Riding The Bullet

Riding the Bullet is set in October, 1969. Hippies, gateway drug pot, rock and/or roll, and only one pair of bare boobies. Alan, morose college art student (i.e., hippie) is pretty certain his hot girlfriend is breaking up with him, despite her wanting to smooch his scruffy emo face. On his birthday he smokes pot, drinks non-twist top booze and attempts to commit suicide while taking a bubble bath with candles. A demon appears to urge him on. Alan’s friends bust into the bathroom to birthday surprise him, only to see he’s slit his wrist. Doesn’t anyone knock anymore?

Later finding out his widowed mom had a stroke and is in the hospital, Alan hitchhikes in the dark (about 100 miles) to emote at her bedside. His companion is his own doppelganger who calls B.S. on his poor decision making process.

Riding The Bullet

As Alan accepts rides from red flag travelers (draft dodger, old man with a hernia, greaser demon ghost), he endures alternate situation scenes and confusing flashbacks wherein his mom tells a young Alan his dad is dead, having been involved in a car accident. That’s funny; could’ve sworn he opted out by sucking on the end of a shotgun.

Riding The Bullet

As with all King movies, there’s a self-discovery underpinning that didn’t translate to the big screen this time. What works extraordinarily well on paper (say, a book), doesn’t have enough time to flesh itself out on your TV. So hit the gas pedal on the thrills – the greaser demon ghost gives Alan a ride. He died earlier years prior whilst ramming his sweet 1958 Plymouth Fury into a truck transporting pumpkins to market (same car in King’s Christine/1983), and gets his head cut off from all those super sharp pumpkin shards.

Riding The BulletThe greaser demon ghost tells Alan he has to choose between him and his hospitalized mom who gets to go to Hell, with the Ride the Bullet roller coaster ride of Alan’s youth that he was too much of a p*ssy to ride as a kid, as the metaphor for the whole flippin’ film.

Riding The Bullet

Later, adult Alan reflects on his hippie past, his now dead mom, his ex-wife (he married his college girlfriend for four years) and the greaser ghost demon, who shows up to offer him a ride. Alan tells him to go away. The end.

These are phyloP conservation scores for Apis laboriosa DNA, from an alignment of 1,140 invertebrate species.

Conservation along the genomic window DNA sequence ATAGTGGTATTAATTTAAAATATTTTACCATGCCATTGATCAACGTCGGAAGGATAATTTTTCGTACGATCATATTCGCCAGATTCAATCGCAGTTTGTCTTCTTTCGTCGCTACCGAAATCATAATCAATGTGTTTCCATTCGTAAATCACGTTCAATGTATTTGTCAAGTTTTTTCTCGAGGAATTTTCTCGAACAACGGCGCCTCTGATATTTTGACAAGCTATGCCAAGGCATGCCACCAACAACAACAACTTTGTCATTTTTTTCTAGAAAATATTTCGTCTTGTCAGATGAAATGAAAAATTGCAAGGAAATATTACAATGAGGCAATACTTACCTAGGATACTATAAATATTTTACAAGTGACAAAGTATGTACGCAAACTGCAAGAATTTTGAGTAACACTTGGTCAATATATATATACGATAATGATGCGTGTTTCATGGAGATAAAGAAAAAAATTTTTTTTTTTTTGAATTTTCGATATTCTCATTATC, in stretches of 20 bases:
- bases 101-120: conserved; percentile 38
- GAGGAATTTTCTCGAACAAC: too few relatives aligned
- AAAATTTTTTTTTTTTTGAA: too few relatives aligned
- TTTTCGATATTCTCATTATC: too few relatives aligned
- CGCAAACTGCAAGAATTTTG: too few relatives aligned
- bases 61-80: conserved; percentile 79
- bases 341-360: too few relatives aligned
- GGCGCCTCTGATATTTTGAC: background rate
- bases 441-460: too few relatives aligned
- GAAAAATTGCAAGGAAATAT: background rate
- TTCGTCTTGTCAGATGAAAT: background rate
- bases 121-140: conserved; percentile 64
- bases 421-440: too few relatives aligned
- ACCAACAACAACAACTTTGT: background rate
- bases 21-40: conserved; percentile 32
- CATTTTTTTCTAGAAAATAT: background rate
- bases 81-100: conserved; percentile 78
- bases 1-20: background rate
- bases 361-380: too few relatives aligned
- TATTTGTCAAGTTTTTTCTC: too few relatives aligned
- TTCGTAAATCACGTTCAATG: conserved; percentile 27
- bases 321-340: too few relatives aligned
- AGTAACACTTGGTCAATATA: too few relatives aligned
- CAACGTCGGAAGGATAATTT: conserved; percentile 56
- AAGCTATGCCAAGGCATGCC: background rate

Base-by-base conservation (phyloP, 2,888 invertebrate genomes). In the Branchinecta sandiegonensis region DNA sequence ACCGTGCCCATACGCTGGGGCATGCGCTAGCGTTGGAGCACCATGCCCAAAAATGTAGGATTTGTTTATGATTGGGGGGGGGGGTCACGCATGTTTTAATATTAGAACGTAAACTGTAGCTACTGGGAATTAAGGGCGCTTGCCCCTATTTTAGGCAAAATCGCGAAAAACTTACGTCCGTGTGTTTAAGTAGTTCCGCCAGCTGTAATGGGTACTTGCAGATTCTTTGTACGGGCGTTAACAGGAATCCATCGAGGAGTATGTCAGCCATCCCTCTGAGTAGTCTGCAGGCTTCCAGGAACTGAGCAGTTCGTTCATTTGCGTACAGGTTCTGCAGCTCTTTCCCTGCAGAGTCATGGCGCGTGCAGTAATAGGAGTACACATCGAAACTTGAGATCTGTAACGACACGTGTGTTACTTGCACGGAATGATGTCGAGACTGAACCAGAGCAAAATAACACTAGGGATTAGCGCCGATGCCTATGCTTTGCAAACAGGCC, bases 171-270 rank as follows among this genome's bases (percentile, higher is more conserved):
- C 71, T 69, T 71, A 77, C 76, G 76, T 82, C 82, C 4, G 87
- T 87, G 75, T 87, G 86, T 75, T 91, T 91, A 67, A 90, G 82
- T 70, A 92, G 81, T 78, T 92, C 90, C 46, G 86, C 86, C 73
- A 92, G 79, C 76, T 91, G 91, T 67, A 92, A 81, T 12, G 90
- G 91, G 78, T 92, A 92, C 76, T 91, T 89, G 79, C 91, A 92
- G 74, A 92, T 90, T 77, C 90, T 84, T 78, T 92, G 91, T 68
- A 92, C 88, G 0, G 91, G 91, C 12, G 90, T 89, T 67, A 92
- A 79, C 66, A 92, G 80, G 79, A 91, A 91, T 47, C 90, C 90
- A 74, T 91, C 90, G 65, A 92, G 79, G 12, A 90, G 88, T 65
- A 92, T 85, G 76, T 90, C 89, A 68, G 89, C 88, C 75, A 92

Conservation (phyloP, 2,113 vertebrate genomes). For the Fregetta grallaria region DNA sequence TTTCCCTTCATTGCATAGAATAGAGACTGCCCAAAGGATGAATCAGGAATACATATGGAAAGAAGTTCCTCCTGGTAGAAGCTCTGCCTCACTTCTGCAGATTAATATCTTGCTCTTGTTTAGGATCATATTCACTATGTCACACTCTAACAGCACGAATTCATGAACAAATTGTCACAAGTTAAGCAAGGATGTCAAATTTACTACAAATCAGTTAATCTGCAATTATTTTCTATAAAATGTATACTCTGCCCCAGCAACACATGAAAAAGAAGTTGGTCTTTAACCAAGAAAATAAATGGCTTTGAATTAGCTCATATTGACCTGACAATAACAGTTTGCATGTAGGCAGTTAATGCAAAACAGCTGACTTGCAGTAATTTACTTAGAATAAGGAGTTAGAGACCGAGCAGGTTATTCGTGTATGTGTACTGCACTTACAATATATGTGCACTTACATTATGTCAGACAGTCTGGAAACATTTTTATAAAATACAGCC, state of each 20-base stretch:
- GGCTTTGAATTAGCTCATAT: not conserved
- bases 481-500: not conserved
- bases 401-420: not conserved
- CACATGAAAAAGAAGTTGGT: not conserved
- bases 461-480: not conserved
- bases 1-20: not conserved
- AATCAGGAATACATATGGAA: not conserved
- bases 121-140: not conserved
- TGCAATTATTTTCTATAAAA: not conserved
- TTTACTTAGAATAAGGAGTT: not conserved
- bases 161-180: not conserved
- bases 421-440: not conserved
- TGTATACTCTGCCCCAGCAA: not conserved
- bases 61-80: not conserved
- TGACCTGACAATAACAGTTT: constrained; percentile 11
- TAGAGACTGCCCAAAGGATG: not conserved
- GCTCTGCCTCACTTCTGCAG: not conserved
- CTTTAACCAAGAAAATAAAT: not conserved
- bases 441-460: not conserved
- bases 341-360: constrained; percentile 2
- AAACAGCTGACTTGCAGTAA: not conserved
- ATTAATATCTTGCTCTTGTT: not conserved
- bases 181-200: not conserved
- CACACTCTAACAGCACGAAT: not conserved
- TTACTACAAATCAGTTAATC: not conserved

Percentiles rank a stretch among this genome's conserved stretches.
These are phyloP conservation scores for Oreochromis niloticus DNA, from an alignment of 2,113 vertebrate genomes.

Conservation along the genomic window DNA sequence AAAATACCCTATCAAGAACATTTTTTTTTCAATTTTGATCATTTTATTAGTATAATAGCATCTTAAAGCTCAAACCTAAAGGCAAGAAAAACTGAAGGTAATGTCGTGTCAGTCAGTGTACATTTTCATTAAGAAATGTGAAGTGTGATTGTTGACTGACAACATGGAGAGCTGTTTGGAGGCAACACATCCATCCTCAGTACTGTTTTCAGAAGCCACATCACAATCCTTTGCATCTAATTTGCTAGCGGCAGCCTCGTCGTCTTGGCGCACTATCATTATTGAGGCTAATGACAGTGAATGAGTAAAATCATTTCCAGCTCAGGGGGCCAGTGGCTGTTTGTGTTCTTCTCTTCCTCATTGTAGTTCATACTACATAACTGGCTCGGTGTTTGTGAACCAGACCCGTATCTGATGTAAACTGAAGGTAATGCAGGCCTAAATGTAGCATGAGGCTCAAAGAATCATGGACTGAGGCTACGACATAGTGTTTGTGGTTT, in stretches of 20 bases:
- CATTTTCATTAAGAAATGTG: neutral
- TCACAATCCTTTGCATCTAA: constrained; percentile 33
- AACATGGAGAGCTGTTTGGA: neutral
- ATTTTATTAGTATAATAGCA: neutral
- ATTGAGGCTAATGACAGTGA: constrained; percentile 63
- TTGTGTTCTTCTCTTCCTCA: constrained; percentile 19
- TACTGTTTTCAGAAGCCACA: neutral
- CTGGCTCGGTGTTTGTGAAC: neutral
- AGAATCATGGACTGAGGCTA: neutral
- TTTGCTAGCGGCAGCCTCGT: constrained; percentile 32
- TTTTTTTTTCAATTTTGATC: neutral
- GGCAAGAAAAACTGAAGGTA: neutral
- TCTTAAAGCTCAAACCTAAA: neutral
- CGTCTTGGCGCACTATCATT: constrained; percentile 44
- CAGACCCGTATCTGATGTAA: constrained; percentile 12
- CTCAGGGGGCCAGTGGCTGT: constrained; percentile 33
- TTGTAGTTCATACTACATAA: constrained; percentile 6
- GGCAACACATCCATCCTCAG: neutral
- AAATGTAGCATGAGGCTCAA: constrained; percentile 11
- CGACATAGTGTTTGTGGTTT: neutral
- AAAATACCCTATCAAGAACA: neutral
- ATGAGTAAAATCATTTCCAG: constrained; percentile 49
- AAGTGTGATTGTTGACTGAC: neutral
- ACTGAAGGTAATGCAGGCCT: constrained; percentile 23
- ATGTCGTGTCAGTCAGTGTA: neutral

If you didn’t read the book (sorry, I was busy), this leaves a pumpkin truck load of questions unanswered. You’re left dangling like a severed head. For instance, what was the back story of his dad painting the walls with his particulate matter? I’m guessing it was he found out his son would grow up to be a pot-smoking emo wuss who was too scared to ride the bullet. Dad did – and look how nicely that turned out!

Don’t Stand For Evil

Posted in Science Fiction with tags , , , , , , on July 4, 2014 by Drinkin' & Drive-in

The Stand

At 366 minutes, The Stand (1994), an overlong apocalyptic tale, pits the ultimate bad (the devil wears Levis™) and his posse against the ultimate good (old woman who makes cookies).

The Stand

After a virus gets past the sneeze guard and takes out 99.9% of the world’s population, you’d think things as a survivor would be sweet, what with not having to go to work, fighting rush-hour traffic and rocking out ALL the time. Not so, as those who hook up with the Dark Side are holed up in Vegas (if I was evil, that’s where I’d put my hole), hell bent on wrecking the lives of the Good Side, who recon in Boulder, CO.

The Stand

Based on the equally babble-on Stephen King novel (1,200 pages), The Stand has so many main characters and blah, blah, blahs so much, you just want to shoot your TV in the face. And all the big build up to the promised mega throwdown came across as nothing more than a fart in a wind tunnel. My refrigerator is more evil than Randall Flagg, the jeans-wearing, mullet-sporting King of All Evil guy.

I hope you won’t stand for The Stand. You may sit, perhaps.

The Stand